Make a dough of two pounds of fine flour with six fresh egg yolks, two ounces of rosewater, an ounce of leaven moistened with warm water, four ounces of either fresh butter or rendered fat that does not smell bad, and enough salt. That dough should be kneaded well for half an hour. Make a thin sheet of it, greasing it with either melted butter that is not too hot or with rendered fat. With the pastry wheel cut the edges one after the other, which are always thicker than the rest. Sprinkle the dough with four ounces of sugar and an ounce of cinnamon. Then get a pound of currants that have been brought to a boil in wine, a pound of dates cooked in that wine and cut up small, and a pound of seeded muscatel raisins that have been brought to a boil in wine; combine all those ingredients and mix them with sugar, cinnamon, cloves and nutmeg. Spread that mixture out over the sheet of dough along with a few little gobs of butter. Beginning at the long edge of the dough, roll it up like a wafer cornet, being careful not to break the dough. A twist like that only needs three rolls so it can cook well; it should not be too tight. Grease its surface with melted butter that is not too hot. Begin at one end to roll it up, not too tightly, so it becomes like a snail shell or a maze. Have a tourte pan on hand lined with a rather thick sheet of the same dough greased with melted butter and gently put the twist on it without pushing it down. Bake it in an oven or braise it with a moderate heat, not forgetting to grease it occasionally with melted butter. When it is almost done, sprinkle sugar and rosewater over it. Serve it hot. The tourte pan in which the twists are baked has to be ample and with low sides.”[4]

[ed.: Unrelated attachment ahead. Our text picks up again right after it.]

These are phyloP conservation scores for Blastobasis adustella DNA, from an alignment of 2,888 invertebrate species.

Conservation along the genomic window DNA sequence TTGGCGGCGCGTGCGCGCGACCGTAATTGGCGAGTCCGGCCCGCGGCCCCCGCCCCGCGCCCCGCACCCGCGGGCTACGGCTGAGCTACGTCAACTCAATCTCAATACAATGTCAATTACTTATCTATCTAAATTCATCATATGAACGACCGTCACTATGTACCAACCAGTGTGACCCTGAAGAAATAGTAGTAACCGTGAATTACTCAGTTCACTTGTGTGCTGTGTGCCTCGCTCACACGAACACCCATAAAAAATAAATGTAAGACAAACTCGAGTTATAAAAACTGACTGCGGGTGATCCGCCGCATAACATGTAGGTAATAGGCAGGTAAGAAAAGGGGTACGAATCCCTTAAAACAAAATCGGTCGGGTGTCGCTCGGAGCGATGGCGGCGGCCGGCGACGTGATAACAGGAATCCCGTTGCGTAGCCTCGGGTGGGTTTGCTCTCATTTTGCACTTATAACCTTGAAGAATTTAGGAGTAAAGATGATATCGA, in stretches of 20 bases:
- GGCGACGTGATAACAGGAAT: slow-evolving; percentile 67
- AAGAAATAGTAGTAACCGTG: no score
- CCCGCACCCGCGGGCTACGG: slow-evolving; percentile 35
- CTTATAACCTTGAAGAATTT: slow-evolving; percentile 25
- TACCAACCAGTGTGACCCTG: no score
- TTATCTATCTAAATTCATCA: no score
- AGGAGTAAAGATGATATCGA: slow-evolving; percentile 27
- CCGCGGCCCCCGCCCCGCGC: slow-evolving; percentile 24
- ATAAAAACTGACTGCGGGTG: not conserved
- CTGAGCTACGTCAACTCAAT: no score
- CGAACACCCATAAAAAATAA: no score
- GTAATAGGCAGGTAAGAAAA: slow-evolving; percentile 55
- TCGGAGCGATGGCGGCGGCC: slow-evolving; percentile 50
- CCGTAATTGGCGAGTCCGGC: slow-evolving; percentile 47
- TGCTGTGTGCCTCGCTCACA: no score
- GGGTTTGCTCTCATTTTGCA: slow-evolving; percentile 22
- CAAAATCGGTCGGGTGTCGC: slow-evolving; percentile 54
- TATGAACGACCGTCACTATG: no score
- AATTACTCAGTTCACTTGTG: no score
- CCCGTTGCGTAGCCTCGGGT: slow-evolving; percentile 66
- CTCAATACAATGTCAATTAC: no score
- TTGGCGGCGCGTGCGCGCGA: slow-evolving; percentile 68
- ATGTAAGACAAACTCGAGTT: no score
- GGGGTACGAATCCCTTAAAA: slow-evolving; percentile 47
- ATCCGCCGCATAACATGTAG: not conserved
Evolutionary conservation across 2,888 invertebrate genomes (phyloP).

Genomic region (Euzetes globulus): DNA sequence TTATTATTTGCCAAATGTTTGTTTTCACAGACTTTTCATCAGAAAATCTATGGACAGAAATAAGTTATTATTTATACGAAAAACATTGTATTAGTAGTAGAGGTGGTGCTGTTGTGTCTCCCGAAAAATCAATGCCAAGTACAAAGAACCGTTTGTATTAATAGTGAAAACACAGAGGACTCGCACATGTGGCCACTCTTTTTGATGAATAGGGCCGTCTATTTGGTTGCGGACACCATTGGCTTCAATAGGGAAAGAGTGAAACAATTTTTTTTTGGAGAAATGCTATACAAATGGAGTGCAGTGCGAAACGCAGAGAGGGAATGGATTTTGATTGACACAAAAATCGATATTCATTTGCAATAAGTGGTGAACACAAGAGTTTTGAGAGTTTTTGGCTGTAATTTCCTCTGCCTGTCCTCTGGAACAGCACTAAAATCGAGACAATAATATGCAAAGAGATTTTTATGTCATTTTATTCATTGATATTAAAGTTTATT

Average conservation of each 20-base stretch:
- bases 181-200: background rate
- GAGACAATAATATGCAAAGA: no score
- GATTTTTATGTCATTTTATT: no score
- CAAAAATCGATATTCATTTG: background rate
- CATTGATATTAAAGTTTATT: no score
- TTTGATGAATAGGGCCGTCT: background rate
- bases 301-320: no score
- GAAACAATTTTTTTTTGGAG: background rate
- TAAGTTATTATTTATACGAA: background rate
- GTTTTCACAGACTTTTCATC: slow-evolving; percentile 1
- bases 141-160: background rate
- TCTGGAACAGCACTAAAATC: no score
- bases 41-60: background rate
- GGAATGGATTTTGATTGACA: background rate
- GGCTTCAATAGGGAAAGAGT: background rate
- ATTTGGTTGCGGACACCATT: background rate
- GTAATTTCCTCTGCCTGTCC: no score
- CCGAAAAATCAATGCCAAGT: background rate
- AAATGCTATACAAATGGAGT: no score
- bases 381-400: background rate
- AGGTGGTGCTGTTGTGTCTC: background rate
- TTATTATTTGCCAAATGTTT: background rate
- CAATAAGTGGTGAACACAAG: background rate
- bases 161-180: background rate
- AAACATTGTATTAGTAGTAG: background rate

To line the tourte pan (I used a shallow, Victoria sponge cake tin) you place three circles of dough (the bottom one should be slightly thicker) in the base, brushing each with melted butter. The way that I read the recipe, these circles are the same size as the base of the pan, they do not come up the sides of the pan as in a modern pie recipe. The sides are formed with a twist. The twist is made by rolling out a long, thin sheet of the same dough and rolling this up around a filling of dried fruit cooked in wine and spices. This twist is laid around the edge of the tin and forms the sides of the crostata.